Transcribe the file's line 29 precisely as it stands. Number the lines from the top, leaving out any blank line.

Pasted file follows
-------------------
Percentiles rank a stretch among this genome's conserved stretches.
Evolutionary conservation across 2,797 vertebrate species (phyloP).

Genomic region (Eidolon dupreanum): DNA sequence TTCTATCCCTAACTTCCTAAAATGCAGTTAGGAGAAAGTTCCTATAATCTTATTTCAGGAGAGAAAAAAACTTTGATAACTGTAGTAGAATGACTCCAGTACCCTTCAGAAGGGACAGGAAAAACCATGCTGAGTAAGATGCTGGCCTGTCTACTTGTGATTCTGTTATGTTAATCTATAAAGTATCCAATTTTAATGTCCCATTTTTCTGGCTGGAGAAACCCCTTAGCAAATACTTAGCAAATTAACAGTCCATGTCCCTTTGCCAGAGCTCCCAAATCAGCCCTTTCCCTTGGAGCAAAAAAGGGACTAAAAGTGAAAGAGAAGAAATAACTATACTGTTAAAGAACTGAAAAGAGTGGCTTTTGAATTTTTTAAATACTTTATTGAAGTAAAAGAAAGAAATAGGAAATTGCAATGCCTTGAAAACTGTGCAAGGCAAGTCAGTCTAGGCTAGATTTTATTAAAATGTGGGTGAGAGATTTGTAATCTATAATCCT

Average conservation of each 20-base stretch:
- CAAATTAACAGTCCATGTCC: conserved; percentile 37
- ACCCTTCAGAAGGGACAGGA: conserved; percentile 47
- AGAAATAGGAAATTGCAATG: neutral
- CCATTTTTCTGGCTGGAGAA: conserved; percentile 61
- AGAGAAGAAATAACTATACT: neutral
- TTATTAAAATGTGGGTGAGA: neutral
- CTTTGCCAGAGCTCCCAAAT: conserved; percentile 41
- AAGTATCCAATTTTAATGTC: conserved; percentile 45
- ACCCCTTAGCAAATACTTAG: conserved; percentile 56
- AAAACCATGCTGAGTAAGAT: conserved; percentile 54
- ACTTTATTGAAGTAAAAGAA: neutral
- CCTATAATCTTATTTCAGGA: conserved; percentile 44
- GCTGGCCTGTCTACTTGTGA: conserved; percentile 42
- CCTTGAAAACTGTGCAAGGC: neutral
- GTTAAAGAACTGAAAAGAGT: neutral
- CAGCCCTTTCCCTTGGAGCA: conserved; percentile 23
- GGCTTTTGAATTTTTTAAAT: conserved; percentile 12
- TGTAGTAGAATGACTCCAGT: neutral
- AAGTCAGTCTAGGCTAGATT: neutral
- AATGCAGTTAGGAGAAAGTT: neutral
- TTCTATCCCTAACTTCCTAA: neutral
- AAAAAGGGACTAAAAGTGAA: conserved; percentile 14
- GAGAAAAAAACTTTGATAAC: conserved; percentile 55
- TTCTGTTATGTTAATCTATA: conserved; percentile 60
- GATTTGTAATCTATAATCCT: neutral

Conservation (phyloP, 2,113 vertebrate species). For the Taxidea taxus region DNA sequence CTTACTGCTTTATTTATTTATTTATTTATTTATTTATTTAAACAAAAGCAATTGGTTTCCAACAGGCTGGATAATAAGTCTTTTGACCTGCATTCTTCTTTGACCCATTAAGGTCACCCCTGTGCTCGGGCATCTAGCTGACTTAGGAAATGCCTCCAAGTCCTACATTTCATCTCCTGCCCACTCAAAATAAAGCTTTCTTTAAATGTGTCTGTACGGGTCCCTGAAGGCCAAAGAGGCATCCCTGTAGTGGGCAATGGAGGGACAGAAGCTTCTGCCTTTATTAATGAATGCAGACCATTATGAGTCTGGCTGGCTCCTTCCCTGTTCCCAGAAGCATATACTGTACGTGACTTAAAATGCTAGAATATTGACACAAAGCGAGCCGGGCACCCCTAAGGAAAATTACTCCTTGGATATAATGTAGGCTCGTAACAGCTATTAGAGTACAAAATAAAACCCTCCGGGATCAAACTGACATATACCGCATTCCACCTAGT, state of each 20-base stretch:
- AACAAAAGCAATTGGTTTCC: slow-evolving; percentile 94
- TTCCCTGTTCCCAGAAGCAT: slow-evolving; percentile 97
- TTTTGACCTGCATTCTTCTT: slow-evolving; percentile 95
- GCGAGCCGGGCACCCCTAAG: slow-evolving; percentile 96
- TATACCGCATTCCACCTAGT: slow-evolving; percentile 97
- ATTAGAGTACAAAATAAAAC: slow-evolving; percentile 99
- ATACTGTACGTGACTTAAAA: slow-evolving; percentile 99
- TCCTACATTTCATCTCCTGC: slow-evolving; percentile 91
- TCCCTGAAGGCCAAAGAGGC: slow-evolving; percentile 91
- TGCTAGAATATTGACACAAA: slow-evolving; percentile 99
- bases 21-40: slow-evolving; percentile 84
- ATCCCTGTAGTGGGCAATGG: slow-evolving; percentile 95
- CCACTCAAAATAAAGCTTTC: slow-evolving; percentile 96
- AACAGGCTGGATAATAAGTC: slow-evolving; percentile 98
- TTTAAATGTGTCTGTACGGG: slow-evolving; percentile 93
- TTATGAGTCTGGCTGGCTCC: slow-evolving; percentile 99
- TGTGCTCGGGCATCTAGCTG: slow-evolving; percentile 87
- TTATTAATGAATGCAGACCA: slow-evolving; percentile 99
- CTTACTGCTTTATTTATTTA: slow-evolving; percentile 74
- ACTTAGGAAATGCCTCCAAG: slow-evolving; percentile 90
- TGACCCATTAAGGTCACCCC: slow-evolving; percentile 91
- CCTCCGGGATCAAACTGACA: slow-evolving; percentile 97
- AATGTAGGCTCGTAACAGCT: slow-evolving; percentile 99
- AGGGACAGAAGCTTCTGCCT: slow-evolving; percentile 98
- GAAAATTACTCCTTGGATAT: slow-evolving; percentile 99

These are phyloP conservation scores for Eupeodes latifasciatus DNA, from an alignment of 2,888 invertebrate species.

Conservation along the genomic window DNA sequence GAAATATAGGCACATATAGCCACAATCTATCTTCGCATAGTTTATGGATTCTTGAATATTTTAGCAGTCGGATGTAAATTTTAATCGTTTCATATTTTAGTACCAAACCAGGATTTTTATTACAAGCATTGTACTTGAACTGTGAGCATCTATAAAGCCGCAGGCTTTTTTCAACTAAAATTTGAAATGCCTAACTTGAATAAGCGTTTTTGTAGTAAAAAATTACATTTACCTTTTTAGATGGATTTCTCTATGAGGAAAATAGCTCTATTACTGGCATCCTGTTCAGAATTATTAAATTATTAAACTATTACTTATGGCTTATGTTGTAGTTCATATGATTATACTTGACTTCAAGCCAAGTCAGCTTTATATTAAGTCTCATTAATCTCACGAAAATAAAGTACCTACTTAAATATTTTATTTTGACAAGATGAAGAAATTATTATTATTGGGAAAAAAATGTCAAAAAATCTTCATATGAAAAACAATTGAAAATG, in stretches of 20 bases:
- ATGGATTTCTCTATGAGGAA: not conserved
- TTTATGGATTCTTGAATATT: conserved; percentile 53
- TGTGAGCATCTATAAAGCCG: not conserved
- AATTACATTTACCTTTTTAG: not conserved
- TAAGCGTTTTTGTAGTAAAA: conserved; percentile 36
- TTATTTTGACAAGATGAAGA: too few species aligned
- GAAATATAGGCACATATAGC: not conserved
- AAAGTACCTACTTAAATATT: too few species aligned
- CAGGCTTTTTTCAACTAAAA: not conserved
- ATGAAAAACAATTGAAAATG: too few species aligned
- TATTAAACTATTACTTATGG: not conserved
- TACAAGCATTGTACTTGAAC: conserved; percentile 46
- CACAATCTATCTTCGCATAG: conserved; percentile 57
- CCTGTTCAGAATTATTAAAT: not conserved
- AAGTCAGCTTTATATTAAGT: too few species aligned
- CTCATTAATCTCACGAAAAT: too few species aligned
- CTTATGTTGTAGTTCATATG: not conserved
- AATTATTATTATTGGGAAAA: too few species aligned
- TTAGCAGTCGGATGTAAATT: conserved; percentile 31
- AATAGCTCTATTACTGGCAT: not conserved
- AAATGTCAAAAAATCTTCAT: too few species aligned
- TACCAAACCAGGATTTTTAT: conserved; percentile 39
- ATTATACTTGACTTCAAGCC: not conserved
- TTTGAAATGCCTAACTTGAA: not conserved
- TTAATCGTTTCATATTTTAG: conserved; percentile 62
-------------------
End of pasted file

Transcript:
- GATTTGTAATCTATAATCCT: neutral